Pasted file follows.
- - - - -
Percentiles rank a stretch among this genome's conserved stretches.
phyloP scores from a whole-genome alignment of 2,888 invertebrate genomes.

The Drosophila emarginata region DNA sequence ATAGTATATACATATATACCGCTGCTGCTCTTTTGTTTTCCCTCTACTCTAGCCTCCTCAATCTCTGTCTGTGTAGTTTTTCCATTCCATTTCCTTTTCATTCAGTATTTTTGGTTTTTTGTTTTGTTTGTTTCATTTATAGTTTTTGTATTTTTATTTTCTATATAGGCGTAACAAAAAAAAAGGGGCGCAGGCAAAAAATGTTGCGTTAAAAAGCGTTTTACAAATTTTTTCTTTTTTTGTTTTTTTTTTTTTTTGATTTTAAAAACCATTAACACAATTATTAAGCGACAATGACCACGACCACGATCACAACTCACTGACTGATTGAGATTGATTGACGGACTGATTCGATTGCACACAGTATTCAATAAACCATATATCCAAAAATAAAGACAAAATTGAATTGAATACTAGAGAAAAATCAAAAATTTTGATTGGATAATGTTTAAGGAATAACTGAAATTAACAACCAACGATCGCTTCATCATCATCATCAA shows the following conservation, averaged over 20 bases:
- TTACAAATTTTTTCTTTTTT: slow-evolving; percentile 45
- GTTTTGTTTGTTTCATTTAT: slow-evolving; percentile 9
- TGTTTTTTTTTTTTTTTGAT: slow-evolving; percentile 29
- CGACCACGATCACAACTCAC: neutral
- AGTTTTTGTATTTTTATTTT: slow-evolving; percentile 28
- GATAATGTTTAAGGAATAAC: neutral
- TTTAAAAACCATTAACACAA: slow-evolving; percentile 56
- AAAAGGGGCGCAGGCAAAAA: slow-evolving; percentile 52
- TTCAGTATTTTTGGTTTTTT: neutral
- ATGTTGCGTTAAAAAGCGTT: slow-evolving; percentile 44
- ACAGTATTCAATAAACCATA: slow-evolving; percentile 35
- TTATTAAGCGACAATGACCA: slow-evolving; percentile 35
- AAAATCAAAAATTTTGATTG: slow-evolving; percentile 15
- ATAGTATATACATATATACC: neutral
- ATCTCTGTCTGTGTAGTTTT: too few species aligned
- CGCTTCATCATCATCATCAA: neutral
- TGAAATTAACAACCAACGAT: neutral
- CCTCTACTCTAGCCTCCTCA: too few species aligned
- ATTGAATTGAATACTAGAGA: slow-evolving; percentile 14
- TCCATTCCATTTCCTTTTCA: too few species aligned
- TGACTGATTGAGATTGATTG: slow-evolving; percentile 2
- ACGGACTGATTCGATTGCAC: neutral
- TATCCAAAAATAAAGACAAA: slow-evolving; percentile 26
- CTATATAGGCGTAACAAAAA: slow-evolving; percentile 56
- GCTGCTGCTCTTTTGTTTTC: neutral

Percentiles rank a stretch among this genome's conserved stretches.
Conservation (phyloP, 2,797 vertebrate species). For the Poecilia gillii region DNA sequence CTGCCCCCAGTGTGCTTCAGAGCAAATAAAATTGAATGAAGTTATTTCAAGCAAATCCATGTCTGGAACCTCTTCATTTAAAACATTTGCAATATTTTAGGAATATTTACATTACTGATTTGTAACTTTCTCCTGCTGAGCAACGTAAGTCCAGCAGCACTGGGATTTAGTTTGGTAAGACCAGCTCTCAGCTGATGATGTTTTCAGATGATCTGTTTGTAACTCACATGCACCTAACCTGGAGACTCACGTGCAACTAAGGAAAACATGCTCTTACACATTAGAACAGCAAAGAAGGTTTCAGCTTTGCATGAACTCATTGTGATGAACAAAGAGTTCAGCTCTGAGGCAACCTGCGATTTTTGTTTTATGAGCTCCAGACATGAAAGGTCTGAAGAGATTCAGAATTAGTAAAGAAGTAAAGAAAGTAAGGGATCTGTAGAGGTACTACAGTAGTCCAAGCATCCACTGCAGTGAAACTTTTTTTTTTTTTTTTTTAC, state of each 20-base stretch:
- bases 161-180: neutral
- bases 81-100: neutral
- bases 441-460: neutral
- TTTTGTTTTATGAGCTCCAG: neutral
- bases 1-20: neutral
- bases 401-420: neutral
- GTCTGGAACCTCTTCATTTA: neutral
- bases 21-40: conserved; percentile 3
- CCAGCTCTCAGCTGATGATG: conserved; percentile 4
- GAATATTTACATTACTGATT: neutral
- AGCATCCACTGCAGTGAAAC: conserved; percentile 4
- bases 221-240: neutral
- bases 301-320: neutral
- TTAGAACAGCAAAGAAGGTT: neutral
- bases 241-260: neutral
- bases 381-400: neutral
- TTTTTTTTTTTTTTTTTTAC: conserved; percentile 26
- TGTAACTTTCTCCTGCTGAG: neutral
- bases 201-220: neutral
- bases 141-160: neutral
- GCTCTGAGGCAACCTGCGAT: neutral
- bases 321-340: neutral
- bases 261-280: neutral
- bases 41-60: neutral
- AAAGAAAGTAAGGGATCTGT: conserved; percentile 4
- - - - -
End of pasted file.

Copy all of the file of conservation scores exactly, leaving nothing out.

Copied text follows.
Percentiles rank a stretch among this genome's conserved stretches.
phyloP scores from a whole-genome alignment of 2,888 invertebrate genomes.

The Drosophila emarginata region DNA sequence ATAGTATATACATATATACCGCTGCTGCTCTTTTGTTTTCCCTCTACTCTAGCCTCCTCAATCTCTGTCTGTGTAGTTTTTCCATTCCATTTCCTTTTCATTCAGTATTTTTGGTTTTTTGTTTTGTTTGTTTCATTTATAGTTTTTGTATTTTTATTTTCTATATAGGCGTAACAAAAAAAAAGGGGCGCAGGCAAAAAATGTTGCGTTAAAAAGCGTTTTACAAATTTTTTCTTTTTTTGTTTTTTTTTTTTTTTGATTTTAAAAACCATTAACACAATTATTAAGCGACAATGACCACGACCACGATCACAACTCACTGACTGATTGAGATTGATTGACGGACTGATTCGATTGCACACAGTATTCAATAAACCATATATCCAAAAATAAAGACAAAATTGAATTGAATACTAGAGAAAAATCAAAAATTTTGATTGGATAATGTTTAAGGAATAACTGAAATTAACAACCAACGATCGCTTCATCATCATCATCAA shows the following conservation, averaged over 20 bases:
- TTACAAATTTTTTCTTTTTT: slow-evolving; percentile 45
- GTTTTGTTTGTTTCATTTAT: slow-evolving; percentile 9
- TGTTTTTTTTTTTTTTTGAT: slow-evolving; percentile 29
- CGACCACGATCACAACTCAC: neutral
- AGTTTTTGTATTTTTATTTT: slow-evolving; percentile 28
- GATAATGTTTAAGGAATAAC: neutral
- TTTAAAAACCATTAACACAA: slow-evolving; percentile 56
- AAAAGGGGCGCAGGCAAAAA: slow-evolving; percentile 52
- TTCAGTATTTTTGGTTTTTT: neutral
- ATGTTGCGTTAAAAAGCGTT: slow-evolving; percentile 44
- ACAGTATTCAATAAACCATA: slow-evolving; percentile 35
- TTATTAAGCGACAATGACCA: slow-evolving; percentile 35
- AAAATCAAAAATTTTGATTG: slow-evolving; percentile 15
- ATAGTATATACATATATACC: neutral
- ATCTCTGTCTGTGTAGTTTT: too few species aligned
- CGCTTCATCATCATCATCAA: neutral
- TGAAATTAACAACCAACGAT: neutral
- CCTCTACTCTAGCCTCCTCA: too few species aligned
- ATTGAATTGAATACTAGAGA: slow-evolving; percentile 14
- TCCATTCCATTTCCTTTTCA: too few species aligned
- TGACTGATTGAGATTGATTG: slow-evolving; percentile 2
- ACGGACTGATTCGATTGCAC: neutral
- TATCCAAAAATAAAGACAAA: slow-evolving; percentile 26
- CTATATAGGCGTAACAAAAA: slow-evolving; percentile 56
- GCTGCTGCTCTTTTGTTTTC: neutral

Percentiles rank a stretch among this genome's conserved stretches.
Conservation (phyloP, 2,797 vertebrate species). For the Poecilia gillii region DNA sequence CTGCCCCCAGTGTGCTTCAGAGCAAATAAAATTGAATGAAGTTATTTCAAGCAAATCCATGTCTGGAACCTCTTCATTTAAAACATTTGCAATATTTTAGGAATATTTACATTACTGATTTGTAACTTTCTCCTGCTGAGCAACGTAAGTCCAGCAGCACTGGGATTTAGTTTGGTAAGACCAGCTCTCAGCTGATGATGTTTTCAGATGATCTGTTTGTAACTCACATGCACCTAACCTGGAGACTCACGTGCAACTAAGGAAAACATGCTCTTACACATTAGAACAGCAAAGAAGGTTTCAGCTTTGCATGAACTCATTGTGATGAACAAAGAGTTCAGCTCTGAGGCAACCTGCGATTTTTGTTTTATGAGCTCCAGACATGAAAGGTCTGAAGAGATTCAGAATTAGTAAAGAAGTAAAGAAAGTAAGGGATCTGTAGAGGTACTACAGTAGTCCAAGCATCCACTGCAGTGAAACTTTTTTTTTTTTTTTTTTAC, state of each 20-base stretch:
- bases 161-180: neutral
- bases 81-100: neutral
- bases 441-460: neutral
- TTTTGTTTTATGAGCTCCAG: neutral
- bases 1-20: neutral
- bases 401-420: neutral
- GTCTGGAACCTCTTCATTTA: neutral
- bases 21-40: conserved; percentile 3
- CCAGCTCTCAGCTGATGATG: conserved; percentile 4
- GAATATTTACATTACTGATT: neutral
- AGCATCCACTGCAGTGAAAC: conserved; percentile 4
- bases 221-240: neutral
- bases 301-320: neutral
- TTAGAACAGCAAAGAAGGTT: neutral
- bases 241-260: neutral
- bases 381-400: neutral
- TTTTTTTTTTTTTTTTTTAC: conserved; percentile 26
- TGTAACTTTCTCCTGCTGAG: neutral
- bases 201-220: neutral
- bases 141-160: neutral
- GCTCTGAGGCAACCTGCGAT: neutral
- bases 321-340: neutral
- bases 261-280: neutral
- bases 41-60: neutral
- AAAGAAAGTAAGGGATCTGT: conserved; percentile 4